“Every child is an artist. The problem is how to remain an artist once he grows up” – Picasso
Over the years, my educational journey steered me towards the realms of science, research, discovery, and development, detouring far away from the realm of art. Life, however, possesses a remarkable ability to bide its time until one is prepared for their true calling. In hindsight, I recognize that my destiny was to evolve into a watercolor artist. It was merely two years ago when the dormant connection with the artist within me rekindled, prompting a profound transformation. After nearly two decades as a scientist, I embraced a full-time role as an artist, and I find immense joy and fulfillment in this newfound identity.
My love for Watercolors and the Guilt!
The alchemical interplay of water, pigment, and paper, distinctive to the realm of watercolors, is an immensely gratifying experience. Despite an underlying guilt associated with potentially polluting the Earth through the use of toxic chemicals, I persisted with this medium, initially unaware of alternative options. In my pursuit, I discovered that many watercolor paints and pigments available in the market are either harmful or, conversely, entirely benign or neutral.
My scientific background instilled in me an unwavering commitment to understanding the chemical composition of every pigment I employ. When I stumbled upon the possibility of crafting my own paints from the Earth, my passion ignited, aligning the entire creative process with my intrinsic values.
Step into the cozy corner of our guest room, now transformed into a studio, where vintage Austrian REX marmalade jars proudly display a curated collection of consciously chosen Earth pigments. Among them, yellow and red ochres from Italy, cool green earth clay from Cyprus, orange ochre from France, and a vibrant organic indigo blue pigment from India coexist harmoniously. The natural attraction among these diverse earth colors manifests in my artwork, predominantly created using these pigments, affectionately termed my ‘Dirty Paintings.’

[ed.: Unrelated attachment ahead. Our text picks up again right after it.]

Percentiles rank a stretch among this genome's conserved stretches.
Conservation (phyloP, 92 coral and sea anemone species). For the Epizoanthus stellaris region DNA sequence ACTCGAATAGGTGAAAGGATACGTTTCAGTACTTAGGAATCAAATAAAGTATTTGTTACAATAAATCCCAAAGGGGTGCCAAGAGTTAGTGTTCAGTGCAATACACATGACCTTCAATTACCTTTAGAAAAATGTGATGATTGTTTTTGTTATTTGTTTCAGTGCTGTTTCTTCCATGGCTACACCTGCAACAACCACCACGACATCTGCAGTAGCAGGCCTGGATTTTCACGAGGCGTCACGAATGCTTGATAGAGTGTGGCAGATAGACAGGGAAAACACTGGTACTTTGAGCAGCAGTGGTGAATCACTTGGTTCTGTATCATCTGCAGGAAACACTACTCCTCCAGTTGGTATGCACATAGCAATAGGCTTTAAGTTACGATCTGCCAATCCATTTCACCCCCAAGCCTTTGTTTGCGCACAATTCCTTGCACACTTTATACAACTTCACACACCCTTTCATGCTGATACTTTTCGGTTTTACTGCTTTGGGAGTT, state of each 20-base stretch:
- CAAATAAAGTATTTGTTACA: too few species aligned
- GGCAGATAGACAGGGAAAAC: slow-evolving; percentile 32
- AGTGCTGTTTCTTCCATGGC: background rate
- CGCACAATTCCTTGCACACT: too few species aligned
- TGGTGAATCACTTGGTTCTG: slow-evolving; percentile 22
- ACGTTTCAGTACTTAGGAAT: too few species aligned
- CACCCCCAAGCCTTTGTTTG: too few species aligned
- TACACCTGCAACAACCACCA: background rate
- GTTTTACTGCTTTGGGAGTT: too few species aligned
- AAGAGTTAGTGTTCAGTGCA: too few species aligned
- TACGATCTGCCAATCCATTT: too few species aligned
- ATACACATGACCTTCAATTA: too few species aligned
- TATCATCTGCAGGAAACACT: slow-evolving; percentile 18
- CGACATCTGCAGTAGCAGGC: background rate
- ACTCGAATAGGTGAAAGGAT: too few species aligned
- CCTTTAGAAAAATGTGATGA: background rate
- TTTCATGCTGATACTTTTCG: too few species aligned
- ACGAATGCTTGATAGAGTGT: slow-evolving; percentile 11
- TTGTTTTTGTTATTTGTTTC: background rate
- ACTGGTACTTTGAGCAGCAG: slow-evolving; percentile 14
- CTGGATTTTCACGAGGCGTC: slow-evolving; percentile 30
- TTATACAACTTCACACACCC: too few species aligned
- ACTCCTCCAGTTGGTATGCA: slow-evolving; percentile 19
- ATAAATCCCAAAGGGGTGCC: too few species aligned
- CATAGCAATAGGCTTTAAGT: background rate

In each stroke, there’s an awe-inspiring intensity and resilience inherent in Earth pigments—an entire palette of colors lies beneath our feet. While immersed in the act of painting, I find joy in layering the pigments until the Earth depicted radiates the same brilliance as it does in its untouched, native state.
Why do I paint with Earth pigments?!
For various reasons, I have consciously chosen to exclusively incorporate natural Earth into my daily art practice. In fact, the only watercolors I use in my creations are those I craft myself, unless explicitly stated otherwise. The primary advantage of creating and working with paints derived from natural resources is the avoidance of both environmental and personal harm caused by unnecessary chemicals and toxins.
Furthermore, natural earth pigments surpass synthetic paints in various aspects. They exhibit superior permanence, evoking the enduring nature of cave paintings, and remain unaffected by sunlight, humidity, temperature fluctuations, or impurities. The absence of additional fillers or stabilizers to extend shelf life is another notable advantage. The colors themselves boast heightened intensity, as light reflects off the irregular surfaces of each pigment particle.